New Delhi (CNSNews.com) - Religious leaders in India have joined the battle to protect female babies in their mothers' wombs, because legislation has failed to protect them in a society that displays a preference for sons, sociologists said on Wednesday.
The killing of preborn female babies in the country has grown to such a degree that the ratio of women to men is no longer in line with global trends.
India's 2001 census figures show that the country's 1.027 billion population is now broken down into 933 females for every 1,000 males, down from 972:1,000 in 1991.
In many parts of the world, including the U.S., Europe and Japan, females outnumber males by 3-5 percent. In India and China, by contrast, males outnumber females by 6-8 percent.
Sociologist Rakesh Kapur of Delhi University said modern technology has helped a patriarchal society kill unwanted baby girls while still in the womb.
"The reason these sex ratios are so skewed today is not primarily because people are drowning their daughters [after birth]. It is because they are having ultrasound tests, seeing that it is a girl, and deciding to abort it. This technology allows for a prevalence of female destruction unprecedented in human history."
Even though the use of an ultrasound machine to determine sex, and sex-selective abortions are illegal in India, the number of "missing" girls has risen dramatically since ultrasound devices were introduced.
The Indian Medical Association said it estimates about five million baby girls are killed in the womb in India every year.
"This implies that there are some 20-25 million 'missing' women in India. Some were never born. And the rest die because they do not have the opportunity to survive," a U.N. report said.
Religious leaders are now speaking out against the phenomenon.
Female feticide is a crime against humanity. People forget that to carry on with life, a girl child is a must," said Swami Jayaendra Saraswatiji Maharaj, one of Hinduism's most revered figures.
Maulana Mufti Mukaram of the Fatehpuri mosque in New Delhi said Islam does not allow feticide. "The detection of the sex of the unborn child has to abolished to end this criminal practice," he said.
The religious leaders blamed the practice on the misuse of advanced medical technology and called upon the country's medical fraternity to end it.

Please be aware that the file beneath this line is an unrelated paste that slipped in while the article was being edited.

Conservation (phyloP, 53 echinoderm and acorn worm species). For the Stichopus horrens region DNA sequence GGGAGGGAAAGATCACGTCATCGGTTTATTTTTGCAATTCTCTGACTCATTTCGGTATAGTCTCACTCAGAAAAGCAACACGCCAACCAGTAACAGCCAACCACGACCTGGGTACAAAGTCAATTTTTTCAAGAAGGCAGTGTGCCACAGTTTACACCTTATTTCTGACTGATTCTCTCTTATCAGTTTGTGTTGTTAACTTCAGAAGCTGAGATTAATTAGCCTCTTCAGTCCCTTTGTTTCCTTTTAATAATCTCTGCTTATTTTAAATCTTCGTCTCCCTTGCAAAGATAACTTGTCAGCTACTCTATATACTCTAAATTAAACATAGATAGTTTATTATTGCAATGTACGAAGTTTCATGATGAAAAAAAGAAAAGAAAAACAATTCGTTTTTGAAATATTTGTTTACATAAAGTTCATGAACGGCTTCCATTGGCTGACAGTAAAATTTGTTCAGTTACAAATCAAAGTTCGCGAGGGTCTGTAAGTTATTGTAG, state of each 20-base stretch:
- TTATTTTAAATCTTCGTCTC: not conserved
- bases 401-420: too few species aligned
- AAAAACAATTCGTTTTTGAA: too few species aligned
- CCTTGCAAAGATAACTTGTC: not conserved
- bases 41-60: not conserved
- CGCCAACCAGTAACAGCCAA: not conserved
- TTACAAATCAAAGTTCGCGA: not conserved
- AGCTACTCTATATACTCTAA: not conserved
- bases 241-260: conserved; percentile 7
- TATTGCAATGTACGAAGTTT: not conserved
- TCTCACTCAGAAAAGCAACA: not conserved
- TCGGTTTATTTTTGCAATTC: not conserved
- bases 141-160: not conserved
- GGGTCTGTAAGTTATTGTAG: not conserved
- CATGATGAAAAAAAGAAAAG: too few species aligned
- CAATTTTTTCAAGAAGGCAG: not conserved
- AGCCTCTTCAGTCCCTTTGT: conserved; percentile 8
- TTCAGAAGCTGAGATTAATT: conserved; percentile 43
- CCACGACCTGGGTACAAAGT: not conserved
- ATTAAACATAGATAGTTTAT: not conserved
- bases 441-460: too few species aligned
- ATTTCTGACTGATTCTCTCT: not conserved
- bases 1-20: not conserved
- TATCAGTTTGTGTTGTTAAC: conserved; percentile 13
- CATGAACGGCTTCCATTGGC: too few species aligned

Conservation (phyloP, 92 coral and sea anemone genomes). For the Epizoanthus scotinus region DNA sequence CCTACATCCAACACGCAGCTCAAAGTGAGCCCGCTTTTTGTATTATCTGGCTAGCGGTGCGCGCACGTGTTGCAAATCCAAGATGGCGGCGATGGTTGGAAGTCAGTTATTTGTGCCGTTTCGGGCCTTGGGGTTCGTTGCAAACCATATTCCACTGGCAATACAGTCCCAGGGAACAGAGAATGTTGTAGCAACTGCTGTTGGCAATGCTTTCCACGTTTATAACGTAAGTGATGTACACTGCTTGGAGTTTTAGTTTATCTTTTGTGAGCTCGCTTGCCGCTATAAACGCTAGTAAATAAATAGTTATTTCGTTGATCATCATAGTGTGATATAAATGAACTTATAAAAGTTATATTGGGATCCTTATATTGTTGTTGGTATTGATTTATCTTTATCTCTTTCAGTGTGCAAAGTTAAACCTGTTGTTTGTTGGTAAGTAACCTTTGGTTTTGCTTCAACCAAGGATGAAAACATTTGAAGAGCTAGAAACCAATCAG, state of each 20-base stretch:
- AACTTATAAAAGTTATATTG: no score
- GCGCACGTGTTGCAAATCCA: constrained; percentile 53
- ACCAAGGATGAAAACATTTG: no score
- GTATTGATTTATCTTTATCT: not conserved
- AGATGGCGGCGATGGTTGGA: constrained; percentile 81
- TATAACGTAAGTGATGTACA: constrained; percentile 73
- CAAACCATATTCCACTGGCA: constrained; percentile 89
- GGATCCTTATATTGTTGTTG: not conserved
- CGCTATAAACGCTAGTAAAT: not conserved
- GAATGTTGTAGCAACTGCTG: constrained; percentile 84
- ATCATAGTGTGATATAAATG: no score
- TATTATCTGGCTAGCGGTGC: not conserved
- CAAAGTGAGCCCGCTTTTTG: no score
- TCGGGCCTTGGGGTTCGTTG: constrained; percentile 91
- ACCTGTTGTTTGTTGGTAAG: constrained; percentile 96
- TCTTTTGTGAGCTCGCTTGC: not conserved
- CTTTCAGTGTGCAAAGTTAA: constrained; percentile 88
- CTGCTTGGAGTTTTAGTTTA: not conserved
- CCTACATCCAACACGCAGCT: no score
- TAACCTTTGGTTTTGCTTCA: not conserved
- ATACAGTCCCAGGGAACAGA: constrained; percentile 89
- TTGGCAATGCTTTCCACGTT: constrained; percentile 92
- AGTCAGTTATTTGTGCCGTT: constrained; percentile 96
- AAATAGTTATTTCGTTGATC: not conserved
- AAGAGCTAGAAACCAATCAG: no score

Sociologists believe the appeals from religious leaders could go a long way in curbing the trend as they wield significant influence over the Indian masses.
They warned that a continuing fall in the male-female ratio could lead to grave social imbalances.
"Women are forced to abort their female fetus owing to family pressure and the practice of dowry is responsible for this," said Rajiv Gupta, a sociologist with Jawaharlal Nehru University.
He was referring to the widespread practice of Indian men demanding huge sums of money and gifts from the bride's family during marriage. While a son stays and brings wealth into a family, a daughter leaves, and costs her family a considerable sum before she does so.
Vibha Parthasarthy, head of India's government-funded National Commission for Women said the "unholy alliance" between technology and tradition had to be broken.
Satish Agnihotri, a population policy expert, noted that the phenomenon of son preference had reached alarming proportions in India's most prosperous states, rather than the more "backward" ones.
Social scientist Pravin Visaria explained this trend by saying tribal women enjoy greater equality with men than do those in Hindu castes.
"Despite tremendous social, political and economic advantages enjoyed by India's caste Hindu population, their record when it comes to prejudices against women, remains the worst," Visaria said.
"In sharp contrast, the least discrimination against girls exists among the marginalized and impoverished tribes."
Anti-female prejudices are not as blatant among predominantly urbanized and well-educated Jains and Christians. The deficit of women is the lowest among the Christians and the highest amongst the Sikhs. The Buddhists also report lower deficit of women than the Hindus and Muslims, Pravin said.
The banning of sex determination tests helped deny people a tool facilitating sex selective abortions, but it did not change social attitudes, experts say.
The banning merely made the tests costlier as they went underground and are now being conducted with the connivance of a society that still believes a son is a must for a family.
"You cannot legislate against attitudes," observed sociologist Dhar. "Only better education and a rise in standard of living can force the society to change its attitude towards the girl child."